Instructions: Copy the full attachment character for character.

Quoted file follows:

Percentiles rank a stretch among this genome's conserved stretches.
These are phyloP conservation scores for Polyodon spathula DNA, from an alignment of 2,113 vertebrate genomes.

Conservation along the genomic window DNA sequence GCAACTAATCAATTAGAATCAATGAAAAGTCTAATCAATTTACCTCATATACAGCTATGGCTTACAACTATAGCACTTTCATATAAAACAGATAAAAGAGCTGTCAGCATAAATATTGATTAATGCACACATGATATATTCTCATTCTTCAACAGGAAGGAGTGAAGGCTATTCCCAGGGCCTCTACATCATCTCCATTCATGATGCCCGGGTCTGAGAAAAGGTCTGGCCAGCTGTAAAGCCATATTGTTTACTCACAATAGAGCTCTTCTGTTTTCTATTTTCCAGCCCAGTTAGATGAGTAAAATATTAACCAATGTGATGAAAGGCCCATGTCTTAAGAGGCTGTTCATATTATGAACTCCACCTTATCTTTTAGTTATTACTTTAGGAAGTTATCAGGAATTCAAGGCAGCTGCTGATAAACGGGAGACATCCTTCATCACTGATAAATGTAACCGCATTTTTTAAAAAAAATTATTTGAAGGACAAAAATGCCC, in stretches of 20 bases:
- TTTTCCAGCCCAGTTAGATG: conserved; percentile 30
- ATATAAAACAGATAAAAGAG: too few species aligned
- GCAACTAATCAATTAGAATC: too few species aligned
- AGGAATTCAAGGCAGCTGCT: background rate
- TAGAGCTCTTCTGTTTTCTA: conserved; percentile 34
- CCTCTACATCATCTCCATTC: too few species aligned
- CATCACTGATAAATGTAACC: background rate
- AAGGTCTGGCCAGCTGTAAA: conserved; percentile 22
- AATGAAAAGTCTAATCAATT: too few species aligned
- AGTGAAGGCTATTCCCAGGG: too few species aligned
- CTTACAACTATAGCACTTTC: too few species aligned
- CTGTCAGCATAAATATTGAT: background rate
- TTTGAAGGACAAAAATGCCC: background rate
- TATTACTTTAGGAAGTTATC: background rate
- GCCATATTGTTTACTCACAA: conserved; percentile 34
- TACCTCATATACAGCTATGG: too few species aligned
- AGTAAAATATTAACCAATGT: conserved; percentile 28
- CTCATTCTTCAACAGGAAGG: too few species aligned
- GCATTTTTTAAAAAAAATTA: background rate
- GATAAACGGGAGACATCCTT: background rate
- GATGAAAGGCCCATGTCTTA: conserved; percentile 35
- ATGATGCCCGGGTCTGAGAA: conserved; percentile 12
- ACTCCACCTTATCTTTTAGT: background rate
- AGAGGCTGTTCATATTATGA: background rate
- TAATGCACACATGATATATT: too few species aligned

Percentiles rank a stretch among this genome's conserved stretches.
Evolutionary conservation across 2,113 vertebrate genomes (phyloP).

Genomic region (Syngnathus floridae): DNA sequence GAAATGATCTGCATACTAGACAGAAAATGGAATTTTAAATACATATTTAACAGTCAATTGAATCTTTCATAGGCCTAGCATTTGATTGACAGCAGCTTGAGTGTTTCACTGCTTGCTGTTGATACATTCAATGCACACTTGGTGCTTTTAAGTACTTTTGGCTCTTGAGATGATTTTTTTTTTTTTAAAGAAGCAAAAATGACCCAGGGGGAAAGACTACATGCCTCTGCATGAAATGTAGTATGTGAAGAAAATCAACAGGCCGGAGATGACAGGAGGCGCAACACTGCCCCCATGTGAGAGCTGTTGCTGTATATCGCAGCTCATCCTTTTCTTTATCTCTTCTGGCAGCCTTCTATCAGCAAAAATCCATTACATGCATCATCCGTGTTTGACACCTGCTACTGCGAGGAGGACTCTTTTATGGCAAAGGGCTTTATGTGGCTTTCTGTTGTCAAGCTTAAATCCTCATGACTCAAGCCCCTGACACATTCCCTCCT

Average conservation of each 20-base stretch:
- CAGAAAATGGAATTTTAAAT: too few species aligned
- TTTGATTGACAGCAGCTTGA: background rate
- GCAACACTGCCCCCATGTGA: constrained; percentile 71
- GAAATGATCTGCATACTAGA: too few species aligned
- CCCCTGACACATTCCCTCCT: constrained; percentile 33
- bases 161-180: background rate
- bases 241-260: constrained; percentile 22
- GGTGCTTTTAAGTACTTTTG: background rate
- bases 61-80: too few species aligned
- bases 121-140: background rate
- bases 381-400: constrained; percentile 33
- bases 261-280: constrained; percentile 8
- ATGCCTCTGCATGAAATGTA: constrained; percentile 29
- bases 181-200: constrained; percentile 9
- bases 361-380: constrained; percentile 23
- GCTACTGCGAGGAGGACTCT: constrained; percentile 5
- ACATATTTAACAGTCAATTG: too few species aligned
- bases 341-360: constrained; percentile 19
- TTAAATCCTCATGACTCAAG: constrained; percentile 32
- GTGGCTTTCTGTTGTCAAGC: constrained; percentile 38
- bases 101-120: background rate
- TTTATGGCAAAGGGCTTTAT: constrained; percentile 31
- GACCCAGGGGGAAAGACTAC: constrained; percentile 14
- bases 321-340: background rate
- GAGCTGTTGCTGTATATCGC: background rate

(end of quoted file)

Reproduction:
Percentiles rank a stretch among this genome's conserved stretches.
These are phyloP conservation scores for Polyodon spathula DNA, from an alignment of 2,113 vertebrate genomes.

Conservation along the genomic window DNA sequence GCAACTAATCAATTAGAATCAATGAAAAGTCTAATCAATTTACCTCATATACAGCTATGGCTTACAACTATAGCACTTTCATATAAAACAGATAAAAGAGCTGTCAGCATAAATATTGATTAATGCACACATGATATATTCTCATTCTTCAACAGGAAGGAGTGAAGGCTATTCCCAGGGCCTCTACATCATCTCCATTCATGATGCCCGGGTCTGAGAAAAGGTCTGGCCAGCTGTAAAGCCATATTGTTTACTCACAATAGAGCTCTTCTGTTTTCTATTTTCCAGCCCAGTTAGATGAGTAAAATATTAACCAATGTGATGAAAGGCCCATGTCTTAAGAGGCTGTTCATATTATGAACTCCACCTTATCTTTTAGTTATTACTTTAGGAAGTTATCAGGAATTCAAGGCAGCTGCTGATAAACGGGAGACATCCTTCATCACTGATAAATGTAACCGCATTTTTTAAAAAAAATTATTTGAAGGACAAAAATGCCC, in stretches of 20 bases:
- TTTTCCAGCCCAGTTAGATG: conserved; percentile 30
- ATATAAAACAGATAAAAGAG: too few species aligned
- GCAACTAATCAATTAGAATC: too few species aligned
- AGGAATTCAAGGCAGCTGCT: background rate
- TAGAGCTCTTCTGTTTTCTA: conserved; percentile 34
- CCTCTACATCATCTCCATTC: too few species aligned
- CATCACTGATAAATGTAACC: background rate
- AAGGTCTGGCCAGCTGTAAA: conserved; percentile 22
- AATGAAAAGTCTAATCAATT: too few species aligned
- AGTGAAGGCTATTCCCAGGG: too few species aligned
- CTTACAACTATAGCACTTTC: too few species aligned
- CTGTCAGCATAAATATTGAT: background rate
- TTTGAAGGACAAAAATGCCC: background rate
- TATTACTTTAGGAAGTTATC: background rate
- GCCATATTGTTTACTCACAA: conserved; percentile 34
- TACCTCATATACAGCTATGG: too few species aligned
- AGTAAAATATTAACCAATGT: conserved; percentile 28
- CTCATTCTTCAACAGGAAGG: too few species aligned
- GCATTTTTTAAAAAAAATTA: background rate
- GATAAACGGGAGACATCCTT: background rate
- GATGAAAGGCCCATGTCTTA: conserved; percentile 35
- ATGATGCCCGGGTCTGAGAA: conserved; percentile 12
- ACTCCACCTTATCTTTTAGT: background rate
- AGAGGCTGTTCATATTATGA: background rate
- TAATGCACACATGATATATT: too few species aligned

Percentiles rank a stretch among this genome's conserved stretches.
Evolutionary conservation across 2,113 vertebrate genomes (phyloP).

Genomic region (Syngnathus floridae): DNA sequence GAAATGATCTGCATACTAGACAGAAAATGGAATTTTAAATACATATTTAACAGTCAATTGAATCTTTCATAGGCCTAGCATTTGATTGACAGCAGCTTGAGTGTTTCACTGCTTGCTGTTGATACATTCAATGCACACTTGGTGCTTTTAAGTACTTTTGGCTCTTGAGATGATTTTTTTTTTTTTAAAGAAGCAAAAATGACCCAGGGGGAAAGACTACATGCCTCTGCATGAAATGTAGTATGTGAAGAAAATCAACAGGCCGGAGATGACAGGAGGCGCAACACTGCCCCCATGTGAGAGCTGTTGCTGTATATCGCAGCTCATCCTTTTCTTTATCTCTTCTGGCAGCCTTCTATCAGCAAAAATCCATTACATGCATCATCCGTGTTTGACACCTGCTACTGCGAGGAGGACTCTTTTATGGCAAAGGGCTTTATGTGGCTTTCTGTTGTCAAGCTTAAATCCTCATGACTCAAGCCCCTGACACATTCCCTCCT

Average conservation of each 20-base stretch:
- CAGAAAATGGAATTTTAAAT: too few species aligned
- TTTGATTGACAGCAGCTTGA: background rate
- GCAACACTGCCCCCATGTGA: constrained; percentile 71
- GAAATGATCTGCATACTAGA: too few species aligned
- CCCCTGACACATTCCCTCCT: constrained; percentile 33
- bases 161-180: background rate
- bases 241-260: constrained; percentile 22
- GGTGCTTTTAAGTACTTTTG: background rate
- bases 61-80: too few species aligned
- bases 121-140: background rate
- bases 381-400: constrained; percentile 33
- bases 261-280: constrained; percentile 8
- ATGCCTCTGCATGAAATGTA: constrained; percentile 29
- bases 181-200: constrained; percentile 9
- bases 361-380: constrained; percentile 23
- GCTACTGCGAGGAGGACTCT: constrained; percentile 5
- ACATATTTAACAGTCAATTG: too few species aligned
- bases 341-360: constrained; percentile 19
- TTAAATCCTCATGACTCAAG: constrained; percentile 32
- GTGGCTTTCTGTTGTCAAGC: constrained; percentile 38
- bases 101-120: background rate
- TTTATGGCAAAGGGCTTTAT: constrained; percentile 31
- GACCCAGGGGGAAAGACTAC: constrained; percentile 14
- bases 321-340: background rate
- GAGCTGTTGCTGTATATCGC: background rate